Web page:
By Hiromi Kumagai
26 December 2015
(Asahi Shimbun) – Tokyo Electric Power Co. has unexpectedly been forced to deal with an increasingly large amount radioactive water accumulating at the crippled Fukushima No. 1 nuclear power plant after seaside walls to block the flow of groundwater were constructed in October.
TEPCO completed the walls on Oct. 26 to block contaminated groundwater from flowing into sea. The utility began pumping up groundwater from five wells dug between the walls and the plant's reactor buildings. The plan called for releasing the less contaminated water into the sea after a purification process, but TEPCO discovered that the water had larger amounts of radiation than it had expected.
TEPCO officials said the situation has left the utility with no option but to transfer 200 to 300 tons of groundwater each day into highly contaminated reactor buildings since November, a move that could further contaminate the water.
Comprised of numerous cylindrical steel pipes measuring 30 meters tall, the seaside walls were installed on the coastal side of the No. 1 to No. 4 reactor buildings to block contaminated groundwater flowing out of the highly contaminated buildings from reaching the ocean.
To control groundwater levels, TEPCO planned to release the less contaminated groundwater from the five wells into sea after a purification process.
However, the water from four of the wells was discovered to have high levels of tritium--a radioactive substance that is hard to remove--at levels higher than 1,500 becquerels per liter, which means the water cannot be released into sea.
To compound the problem, the seaside walls have also significantly raised groundwater levels, forcing the utility to pump a lot more groundwater than it originally planned.
TEPCO has been forced to temporarily transfer large amounts of the groundwater into highly contaminated reactor buildings, where it could become contaminated to an even further degree by being exposed to melted nuclear fuel.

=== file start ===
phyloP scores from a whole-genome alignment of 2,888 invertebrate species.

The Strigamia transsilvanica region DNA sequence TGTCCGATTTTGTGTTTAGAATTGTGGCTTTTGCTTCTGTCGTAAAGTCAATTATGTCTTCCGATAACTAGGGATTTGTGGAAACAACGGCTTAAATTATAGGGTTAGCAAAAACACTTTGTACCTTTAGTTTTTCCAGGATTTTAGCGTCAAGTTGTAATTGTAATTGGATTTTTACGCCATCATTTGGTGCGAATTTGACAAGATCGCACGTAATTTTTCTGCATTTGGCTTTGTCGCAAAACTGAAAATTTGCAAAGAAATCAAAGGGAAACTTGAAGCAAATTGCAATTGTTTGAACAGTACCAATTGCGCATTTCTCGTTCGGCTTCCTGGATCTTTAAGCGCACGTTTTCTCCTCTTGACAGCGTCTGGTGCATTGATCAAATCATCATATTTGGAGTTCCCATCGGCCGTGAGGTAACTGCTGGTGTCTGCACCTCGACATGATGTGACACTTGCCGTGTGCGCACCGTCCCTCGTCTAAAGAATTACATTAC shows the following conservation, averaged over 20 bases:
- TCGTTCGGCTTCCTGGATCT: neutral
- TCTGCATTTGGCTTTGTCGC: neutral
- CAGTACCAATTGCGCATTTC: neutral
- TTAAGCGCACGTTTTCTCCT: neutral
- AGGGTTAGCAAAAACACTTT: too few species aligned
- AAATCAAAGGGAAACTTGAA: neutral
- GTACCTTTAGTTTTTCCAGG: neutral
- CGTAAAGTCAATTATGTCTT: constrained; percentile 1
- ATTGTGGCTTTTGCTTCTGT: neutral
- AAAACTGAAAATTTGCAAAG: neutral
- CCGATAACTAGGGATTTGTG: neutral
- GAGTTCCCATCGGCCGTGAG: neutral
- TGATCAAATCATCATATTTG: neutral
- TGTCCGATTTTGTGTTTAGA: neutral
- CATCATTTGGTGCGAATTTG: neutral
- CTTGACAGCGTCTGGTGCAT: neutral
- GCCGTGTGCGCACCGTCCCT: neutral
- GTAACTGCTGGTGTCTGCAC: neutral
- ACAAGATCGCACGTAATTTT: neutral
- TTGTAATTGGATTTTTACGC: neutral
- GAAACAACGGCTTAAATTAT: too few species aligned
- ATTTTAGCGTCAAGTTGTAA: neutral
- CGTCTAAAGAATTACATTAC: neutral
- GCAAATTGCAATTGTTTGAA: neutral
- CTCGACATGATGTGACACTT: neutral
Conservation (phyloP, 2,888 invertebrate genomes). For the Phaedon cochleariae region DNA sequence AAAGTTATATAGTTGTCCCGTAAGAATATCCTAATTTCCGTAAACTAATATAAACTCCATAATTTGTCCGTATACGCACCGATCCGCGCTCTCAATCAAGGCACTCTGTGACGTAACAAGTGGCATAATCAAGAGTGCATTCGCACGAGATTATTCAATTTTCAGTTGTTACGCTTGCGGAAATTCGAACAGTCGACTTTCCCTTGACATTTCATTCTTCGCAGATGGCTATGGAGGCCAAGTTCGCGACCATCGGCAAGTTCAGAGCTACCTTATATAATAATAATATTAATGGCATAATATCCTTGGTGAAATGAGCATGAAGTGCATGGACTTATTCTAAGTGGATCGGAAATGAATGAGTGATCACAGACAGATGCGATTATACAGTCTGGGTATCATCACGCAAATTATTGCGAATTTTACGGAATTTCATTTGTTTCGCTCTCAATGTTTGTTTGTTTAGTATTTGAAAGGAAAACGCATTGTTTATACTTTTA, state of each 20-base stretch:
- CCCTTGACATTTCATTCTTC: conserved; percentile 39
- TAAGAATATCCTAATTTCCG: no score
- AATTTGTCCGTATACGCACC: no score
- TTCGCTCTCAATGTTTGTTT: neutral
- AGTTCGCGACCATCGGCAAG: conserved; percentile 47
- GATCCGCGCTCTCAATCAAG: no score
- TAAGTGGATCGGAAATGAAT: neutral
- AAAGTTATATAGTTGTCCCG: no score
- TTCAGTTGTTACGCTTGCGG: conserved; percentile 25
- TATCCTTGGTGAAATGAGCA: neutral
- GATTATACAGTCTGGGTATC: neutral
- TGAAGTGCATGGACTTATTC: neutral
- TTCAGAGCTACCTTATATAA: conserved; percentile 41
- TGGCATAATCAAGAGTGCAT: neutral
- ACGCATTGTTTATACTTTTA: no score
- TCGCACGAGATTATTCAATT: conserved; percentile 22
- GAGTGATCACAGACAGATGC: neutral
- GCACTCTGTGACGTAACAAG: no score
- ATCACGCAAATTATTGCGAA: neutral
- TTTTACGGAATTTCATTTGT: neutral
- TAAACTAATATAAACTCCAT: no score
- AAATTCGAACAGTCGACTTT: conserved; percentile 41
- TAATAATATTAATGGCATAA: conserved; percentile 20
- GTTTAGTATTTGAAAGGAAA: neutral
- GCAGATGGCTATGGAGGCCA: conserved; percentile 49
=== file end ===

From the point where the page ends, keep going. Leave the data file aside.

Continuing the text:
The utility said it suspects the high levels of radiation found in the groundwater from the wells is due to the water being exposed to highly contaminated soil near the plant’s coastal embankment.
To reduce the amount of contaminated water at the plant, TEPCO began operations in September to pump up the groundwater in wells constructed around the reactor buildings to release it into the sea after a purification process.
The company initially announced that the project had reduced the amount of groundwater flowing into the contaminated reactor buildings from 300 tons to 200 tons a day.
The increasing amount of contaminated water has been stored in tanks constructed in the plant’s compound after going through operations to reduce contamination.
TEPCO plans to increase the amount of water it pumps from wells located elsewhere on the plant site to help reduce the amount of contaminated groundwater accumulating in the seaside wells.
Company officials admitted they are not sure when it can turn things around and reduce the amount of contaminated water at the Fukushima plant.